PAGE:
Aside from the major differences in the food and weather, “She warned me that life would be a lot more chaotic than in Albania. All the motorbikes, the lifestyle, everything’s always a rush. But only when I came here did I realise how different everything is: the music, the smells, the flowers, everything, I felt like I was in an anime.”

Q4: How soon after you landed in Vietnam did you get your first job?
“In 3 weeks. I just got stuck into my laptop searching, sharing my skills, it’s easy here because Facebook is a huge network so you can just post in groups and people will reply to you. It’s easy to find a job here.”

Q5: So now that you’re used to it, what’s your favourite aspect of your lifestyle in Saigon?
For Kurisu, the best part of life in Saigon begins the moment she wakes up, as the morning sun fills the room as early as 4:30am, making it easy to wake up in a good mood. “Back in my country, especially during this season, it’s cold and rainy and you just can’t get out of bed.”

Becca: Besides the sunlight and sounds of Saigon waking her up, Kurisu describes having much more motivation to get up and leave early every day, “Back home I would think: “Oh my God another day at work doing the same thing…”, but I don’t have that here.” In her new life, Kurisu recognises the need to hustle each day, as if you’re not active, you’re not paying your bills.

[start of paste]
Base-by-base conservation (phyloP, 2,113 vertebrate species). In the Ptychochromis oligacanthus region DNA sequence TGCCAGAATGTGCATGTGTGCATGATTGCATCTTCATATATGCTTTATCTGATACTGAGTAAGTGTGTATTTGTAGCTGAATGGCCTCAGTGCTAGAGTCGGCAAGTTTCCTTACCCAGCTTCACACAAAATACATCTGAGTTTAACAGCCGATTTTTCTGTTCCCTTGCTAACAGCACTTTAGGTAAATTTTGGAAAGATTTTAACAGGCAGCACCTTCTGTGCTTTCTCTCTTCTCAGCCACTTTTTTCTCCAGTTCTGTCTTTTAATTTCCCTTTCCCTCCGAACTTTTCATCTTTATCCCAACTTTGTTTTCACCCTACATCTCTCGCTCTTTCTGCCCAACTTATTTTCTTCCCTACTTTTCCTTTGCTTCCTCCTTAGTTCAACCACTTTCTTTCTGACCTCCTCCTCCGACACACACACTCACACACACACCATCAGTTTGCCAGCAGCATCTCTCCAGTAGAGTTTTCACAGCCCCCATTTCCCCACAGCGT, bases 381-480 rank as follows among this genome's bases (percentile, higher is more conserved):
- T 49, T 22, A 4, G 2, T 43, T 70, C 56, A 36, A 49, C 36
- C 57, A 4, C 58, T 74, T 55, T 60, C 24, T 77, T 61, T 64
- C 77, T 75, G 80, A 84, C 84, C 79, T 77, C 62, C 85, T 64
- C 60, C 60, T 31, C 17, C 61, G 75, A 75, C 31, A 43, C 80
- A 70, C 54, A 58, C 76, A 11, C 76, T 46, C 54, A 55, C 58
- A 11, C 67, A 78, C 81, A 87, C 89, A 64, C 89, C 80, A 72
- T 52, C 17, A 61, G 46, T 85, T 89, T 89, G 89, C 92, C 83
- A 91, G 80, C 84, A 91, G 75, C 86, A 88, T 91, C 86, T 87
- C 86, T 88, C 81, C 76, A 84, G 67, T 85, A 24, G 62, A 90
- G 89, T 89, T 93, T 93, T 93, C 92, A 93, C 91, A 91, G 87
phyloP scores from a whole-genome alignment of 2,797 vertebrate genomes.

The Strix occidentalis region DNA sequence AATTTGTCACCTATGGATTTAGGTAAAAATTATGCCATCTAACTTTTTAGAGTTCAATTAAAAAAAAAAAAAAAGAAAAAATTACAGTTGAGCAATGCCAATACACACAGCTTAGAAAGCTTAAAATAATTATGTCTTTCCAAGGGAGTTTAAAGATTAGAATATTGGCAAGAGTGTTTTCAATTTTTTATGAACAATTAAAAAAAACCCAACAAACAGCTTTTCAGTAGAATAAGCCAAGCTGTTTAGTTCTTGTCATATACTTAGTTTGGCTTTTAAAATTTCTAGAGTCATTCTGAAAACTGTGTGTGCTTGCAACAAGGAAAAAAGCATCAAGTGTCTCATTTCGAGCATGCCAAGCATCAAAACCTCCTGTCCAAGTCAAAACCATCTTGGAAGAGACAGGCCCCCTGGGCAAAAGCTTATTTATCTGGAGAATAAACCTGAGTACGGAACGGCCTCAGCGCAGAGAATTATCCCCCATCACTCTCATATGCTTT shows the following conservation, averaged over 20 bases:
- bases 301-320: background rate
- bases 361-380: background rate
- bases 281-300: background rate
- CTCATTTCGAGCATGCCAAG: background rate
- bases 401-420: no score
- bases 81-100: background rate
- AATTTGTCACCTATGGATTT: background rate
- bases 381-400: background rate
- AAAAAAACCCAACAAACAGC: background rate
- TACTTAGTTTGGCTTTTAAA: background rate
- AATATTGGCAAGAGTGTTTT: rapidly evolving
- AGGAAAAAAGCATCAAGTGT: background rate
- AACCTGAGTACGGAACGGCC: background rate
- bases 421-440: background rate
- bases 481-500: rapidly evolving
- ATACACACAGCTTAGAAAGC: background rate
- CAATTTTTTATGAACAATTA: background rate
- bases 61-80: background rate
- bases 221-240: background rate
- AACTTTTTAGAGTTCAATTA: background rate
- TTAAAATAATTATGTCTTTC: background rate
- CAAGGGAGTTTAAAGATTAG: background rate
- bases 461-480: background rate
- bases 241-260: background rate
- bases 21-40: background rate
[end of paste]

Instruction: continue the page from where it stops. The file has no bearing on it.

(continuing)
Q6: What do you miss most about where you were living before?
ust three months into her first year living away from home, more than anything Kurisu misses her family and her dog. As for Albania itself, “I miss the food, the food in my country is very healthy, I didn’t appreciate it that much until I came here, but now I really do miss traditional food, and my mum’s cooking. But other than that, not much!”

Q7: What have you learned about the Vietnamese community over the last 3 months?
“I’ve realised they’re very peaceful people, very positive, very kind. They invite you for things, they teach you about stuff… I have a Vietnamese neighbour and in all the houses I’ve lived in I’ve never had this kind of sweet neighbour… she has helped me find out where to buy stuff… I’ve never had that before.”

Q8: Do you have any major goals for your time abroad?